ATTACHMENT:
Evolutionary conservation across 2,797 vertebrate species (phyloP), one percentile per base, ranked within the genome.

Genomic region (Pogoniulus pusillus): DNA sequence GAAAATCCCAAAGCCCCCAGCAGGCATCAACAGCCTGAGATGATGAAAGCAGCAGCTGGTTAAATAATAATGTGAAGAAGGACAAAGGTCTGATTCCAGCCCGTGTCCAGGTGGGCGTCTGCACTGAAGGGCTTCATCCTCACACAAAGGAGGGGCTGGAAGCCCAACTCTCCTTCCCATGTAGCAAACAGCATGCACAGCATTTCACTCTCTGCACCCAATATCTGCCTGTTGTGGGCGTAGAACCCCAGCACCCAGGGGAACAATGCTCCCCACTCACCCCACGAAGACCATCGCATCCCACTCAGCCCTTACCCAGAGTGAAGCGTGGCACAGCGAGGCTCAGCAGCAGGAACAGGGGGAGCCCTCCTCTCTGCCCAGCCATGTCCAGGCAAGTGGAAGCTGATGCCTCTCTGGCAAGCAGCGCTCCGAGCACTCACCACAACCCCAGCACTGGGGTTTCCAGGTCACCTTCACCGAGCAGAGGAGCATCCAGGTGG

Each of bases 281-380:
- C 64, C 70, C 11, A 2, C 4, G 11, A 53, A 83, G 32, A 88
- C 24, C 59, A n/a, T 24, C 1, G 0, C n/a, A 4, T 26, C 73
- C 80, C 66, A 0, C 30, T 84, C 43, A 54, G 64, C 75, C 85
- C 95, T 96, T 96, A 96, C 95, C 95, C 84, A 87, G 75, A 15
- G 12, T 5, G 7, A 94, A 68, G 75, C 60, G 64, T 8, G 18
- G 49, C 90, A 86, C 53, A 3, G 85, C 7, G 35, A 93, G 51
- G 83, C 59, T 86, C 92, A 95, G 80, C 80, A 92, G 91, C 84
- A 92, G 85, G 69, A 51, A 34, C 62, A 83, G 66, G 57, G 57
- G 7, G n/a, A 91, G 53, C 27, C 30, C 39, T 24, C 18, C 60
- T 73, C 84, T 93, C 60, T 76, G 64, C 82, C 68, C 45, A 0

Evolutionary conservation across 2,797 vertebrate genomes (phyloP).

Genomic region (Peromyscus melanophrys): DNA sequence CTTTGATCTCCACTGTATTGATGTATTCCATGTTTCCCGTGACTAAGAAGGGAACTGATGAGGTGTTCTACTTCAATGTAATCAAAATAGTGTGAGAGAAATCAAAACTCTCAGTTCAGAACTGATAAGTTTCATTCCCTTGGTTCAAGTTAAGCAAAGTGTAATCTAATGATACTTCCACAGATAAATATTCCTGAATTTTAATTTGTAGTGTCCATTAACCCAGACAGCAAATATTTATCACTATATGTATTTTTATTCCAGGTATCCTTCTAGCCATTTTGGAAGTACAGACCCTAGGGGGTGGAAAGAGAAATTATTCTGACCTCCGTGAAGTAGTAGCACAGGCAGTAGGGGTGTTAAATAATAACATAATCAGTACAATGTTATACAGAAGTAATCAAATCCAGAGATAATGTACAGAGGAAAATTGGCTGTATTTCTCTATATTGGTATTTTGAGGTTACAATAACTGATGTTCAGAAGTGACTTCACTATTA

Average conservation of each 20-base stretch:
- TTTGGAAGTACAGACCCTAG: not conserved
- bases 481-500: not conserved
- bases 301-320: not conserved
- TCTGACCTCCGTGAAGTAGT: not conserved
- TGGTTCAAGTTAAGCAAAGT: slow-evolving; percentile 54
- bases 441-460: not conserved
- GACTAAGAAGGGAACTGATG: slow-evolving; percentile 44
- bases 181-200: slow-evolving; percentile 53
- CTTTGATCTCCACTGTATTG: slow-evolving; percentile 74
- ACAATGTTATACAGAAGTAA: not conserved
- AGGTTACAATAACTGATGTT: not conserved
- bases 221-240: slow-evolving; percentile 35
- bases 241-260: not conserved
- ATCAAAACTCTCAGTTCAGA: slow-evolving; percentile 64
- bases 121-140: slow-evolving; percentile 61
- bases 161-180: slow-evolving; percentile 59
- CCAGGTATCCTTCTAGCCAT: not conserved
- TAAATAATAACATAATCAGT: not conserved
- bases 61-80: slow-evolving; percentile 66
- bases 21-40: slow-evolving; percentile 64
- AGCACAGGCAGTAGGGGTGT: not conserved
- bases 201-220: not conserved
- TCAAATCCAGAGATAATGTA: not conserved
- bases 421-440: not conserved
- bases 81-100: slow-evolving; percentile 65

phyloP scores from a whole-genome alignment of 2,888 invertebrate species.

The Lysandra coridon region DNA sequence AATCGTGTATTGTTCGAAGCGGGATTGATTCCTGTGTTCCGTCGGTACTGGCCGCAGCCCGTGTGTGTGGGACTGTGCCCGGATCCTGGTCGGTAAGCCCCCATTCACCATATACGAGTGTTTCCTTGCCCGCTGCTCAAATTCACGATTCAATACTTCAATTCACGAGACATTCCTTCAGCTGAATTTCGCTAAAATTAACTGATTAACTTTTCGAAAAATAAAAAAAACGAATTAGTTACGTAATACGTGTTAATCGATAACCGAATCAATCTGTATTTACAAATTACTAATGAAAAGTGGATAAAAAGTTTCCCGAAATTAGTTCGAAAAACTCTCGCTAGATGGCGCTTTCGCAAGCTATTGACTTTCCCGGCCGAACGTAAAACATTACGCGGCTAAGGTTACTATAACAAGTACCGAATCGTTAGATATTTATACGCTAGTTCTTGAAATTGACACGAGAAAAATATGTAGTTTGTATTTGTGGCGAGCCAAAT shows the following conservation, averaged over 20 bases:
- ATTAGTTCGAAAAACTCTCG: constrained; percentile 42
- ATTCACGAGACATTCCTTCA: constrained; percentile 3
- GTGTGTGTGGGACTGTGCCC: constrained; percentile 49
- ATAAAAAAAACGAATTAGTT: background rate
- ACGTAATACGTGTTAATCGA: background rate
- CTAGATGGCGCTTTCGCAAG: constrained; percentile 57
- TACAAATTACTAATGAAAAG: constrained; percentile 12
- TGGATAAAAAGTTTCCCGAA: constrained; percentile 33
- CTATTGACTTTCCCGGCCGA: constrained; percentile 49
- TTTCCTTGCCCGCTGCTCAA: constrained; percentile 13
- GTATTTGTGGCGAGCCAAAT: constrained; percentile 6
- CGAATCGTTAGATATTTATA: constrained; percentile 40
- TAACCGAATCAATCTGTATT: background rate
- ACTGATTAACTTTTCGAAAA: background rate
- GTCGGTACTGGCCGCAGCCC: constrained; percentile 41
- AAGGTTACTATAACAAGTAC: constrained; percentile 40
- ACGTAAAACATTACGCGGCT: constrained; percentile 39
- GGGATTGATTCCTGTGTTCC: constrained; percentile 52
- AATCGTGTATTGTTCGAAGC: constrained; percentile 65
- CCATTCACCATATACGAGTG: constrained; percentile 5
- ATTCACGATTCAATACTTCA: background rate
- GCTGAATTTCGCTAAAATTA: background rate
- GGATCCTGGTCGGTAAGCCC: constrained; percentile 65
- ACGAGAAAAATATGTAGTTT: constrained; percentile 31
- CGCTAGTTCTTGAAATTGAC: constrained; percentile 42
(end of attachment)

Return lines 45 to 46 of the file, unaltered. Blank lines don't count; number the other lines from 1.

- ATTCACGAGACATTCCTTCA: constrained; percentile 3
- GTGTGTGTGGGACTGTGCCC: constrained; percentile 49